According to Snap, the decision stems from user feedback and a commitment to innovation based on user needs. The company aims to provide greater flexibility and control over conversations, catering to the preferences of its community.

Currently undergoing trials in select markets, the new feature empowers users to adjust retention settings on a conversation-by-conversation basis. Flexibility remains paramount, with participants able to modify settings within chats and receive in-chat notifications to ensure transparency.

Snapchat underscores that the default auto-delete feature will persist, reinforcing its design philosophy centered on ephemerality. However, with the app gaining traction as a primary messaging platform, the option offers users a means to preserve longer chat histories.

The update marks a pivotal moment for Snapchat, renowned for its disappearing message premise, especially popular among younger demographics. Retaining this focus has been pivotal to Snapchat’s identity, but the shift suggests a broader strategy aimed at diversifying its user base.

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This strategy may appeal particularly to older demographics, potentially extending Snapchat’s relevance as users age. By emulating features of conventional messaging platforms, Snapchat seeks to enhance its appeal and broaden its reach.

Yet, the introduction of message retention poses questions about Snapchat’s uniqueness. While addressing user demands, the risk of diluting Snapchat’s distinctiveness looms large.

As Snapchat ventures into uncharted territory, the outcome of this experiment remains uncertain. Will message retention propel Snapchat to new heights, or will it compromise the platform’s uniqueness?

Only time will tell.

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Catering to specific audience boosts your business, says accountant turned coach

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Catering to specific audience boosts your business, says accountant turned coach

While it is tempting to try to appeal to a broad audience, the founder of alcohol-free coaching service Just the Tonic, Sandra Parker, believes the best thing you can do for your business is focus on your niche. Here’s how she did just that.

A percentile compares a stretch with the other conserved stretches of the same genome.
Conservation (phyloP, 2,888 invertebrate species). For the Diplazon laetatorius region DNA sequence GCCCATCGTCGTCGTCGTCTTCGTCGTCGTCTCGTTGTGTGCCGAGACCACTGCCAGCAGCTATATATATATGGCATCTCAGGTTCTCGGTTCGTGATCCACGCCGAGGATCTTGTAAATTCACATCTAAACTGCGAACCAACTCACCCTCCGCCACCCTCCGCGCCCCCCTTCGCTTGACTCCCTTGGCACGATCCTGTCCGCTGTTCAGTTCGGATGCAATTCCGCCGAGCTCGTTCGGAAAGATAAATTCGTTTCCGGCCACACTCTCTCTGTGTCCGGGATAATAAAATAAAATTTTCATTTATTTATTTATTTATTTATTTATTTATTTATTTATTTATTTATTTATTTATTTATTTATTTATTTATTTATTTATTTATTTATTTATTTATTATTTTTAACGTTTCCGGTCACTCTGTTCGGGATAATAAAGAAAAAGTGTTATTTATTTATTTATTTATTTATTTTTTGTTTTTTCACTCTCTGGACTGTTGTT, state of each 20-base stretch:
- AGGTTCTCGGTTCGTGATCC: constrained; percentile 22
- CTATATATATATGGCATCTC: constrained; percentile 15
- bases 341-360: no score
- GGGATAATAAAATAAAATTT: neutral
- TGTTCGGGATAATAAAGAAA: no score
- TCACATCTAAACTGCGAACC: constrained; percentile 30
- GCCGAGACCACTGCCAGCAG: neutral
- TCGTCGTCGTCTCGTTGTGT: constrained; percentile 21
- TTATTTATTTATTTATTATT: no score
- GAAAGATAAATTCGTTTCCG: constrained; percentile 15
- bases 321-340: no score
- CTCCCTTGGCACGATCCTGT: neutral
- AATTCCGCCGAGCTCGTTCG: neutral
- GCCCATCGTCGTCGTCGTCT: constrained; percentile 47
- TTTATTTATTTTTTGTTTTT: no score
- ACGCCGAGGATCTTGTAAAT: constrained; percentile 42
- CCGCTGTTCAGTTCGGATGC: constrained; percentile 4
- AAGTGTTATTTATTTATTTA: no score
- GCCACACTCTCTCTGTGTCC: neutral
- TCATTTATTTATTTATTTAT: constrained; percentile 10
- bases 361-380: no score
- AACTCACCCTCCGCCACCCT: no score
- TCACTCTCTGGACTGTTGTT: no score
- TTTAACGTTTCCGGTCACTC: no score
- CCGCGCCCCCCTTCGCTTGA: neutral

When running a business, reaching out to as many clients as possible can be tempting. But it also risks making your marketing “too generic,” warns Sandra Parker, the founder of Just The Tonic Coaching.

“From the very start of my business, I knew exactly who I could help and who I couldn’t,” Parker told My Biggest Lessons.

Parker struggled with alcohol dependence as a young professional. Today, her business targets high-achieving individuals who face challenges similar to those she had early in her career.

“I understand their frustrations, I understand their fears, and I understand their coping mechanisms and the stories they’re telling themselves,” Parker said. “Because of that, I’m able to market very effectively, to speak in a language that they understand, and am able to reach them.” 

“I believe that it’s really important that you know exactly who your customer or your client is, and you target them, and you resist the temptation to make your marketing too generic to try and reach everyone,” she explained.

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“If you speak specifically to your target clients, you will reach them, and I believe that’s the way that you’re going to be more successful.

Watch the video for more of Sandra Parker’s biggest lessons.

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Instagram Tests Live-Stream Games to Enhance Engagement

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Instagram Tests Live-Stream Games to Enhance Engagement

Instagram’s testing out some new options to help spice up your live-streams in the app, with some live broadcasters now able to select a game that they can play with viewers in-stream.

As you can see in these example screens, posted by Ahmed Ghanem, some creators now have the option to play either “This or That”, a question and answer prompt that you can share with your viewers, or “Trivia”, to generate more engagement within your IG live-streams.

That could be a simple way to spark more conversation and interaction, which could then lead into further engagement opportunities from your live audience.

Meta’s been exploring more ways to make live-streaming a bigger consideration for IG creators, with a view to live-streams potentially catching on with more users.

That includes the gradual expansion of its “Stars” live-stream donation program, giving more creators in more regions a means to accept donations from live-stream viewers, while back in December, Instagram also added some new options to make it easier to go live using third-party tools via desktop PCs.

Live streaming has been a major shift in China, where shopping live-streams, in particular, have led to massive opportunities for streaming platforms. They haven’t caught on in the same way in Western regions, but as TikTok and YouTube look to push live-stream adoption, there is still a chance that they will become a much bigger element in future.

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Which is why IG is also trying to stay in touch, and add more ways for its creators to engage via streams. Live-stream games is another element within this, which could make this a better community-building, and potentially sales-driving option.

We’ve asked Instagram for more information on this test, and we’ll update this post if/when we hear back.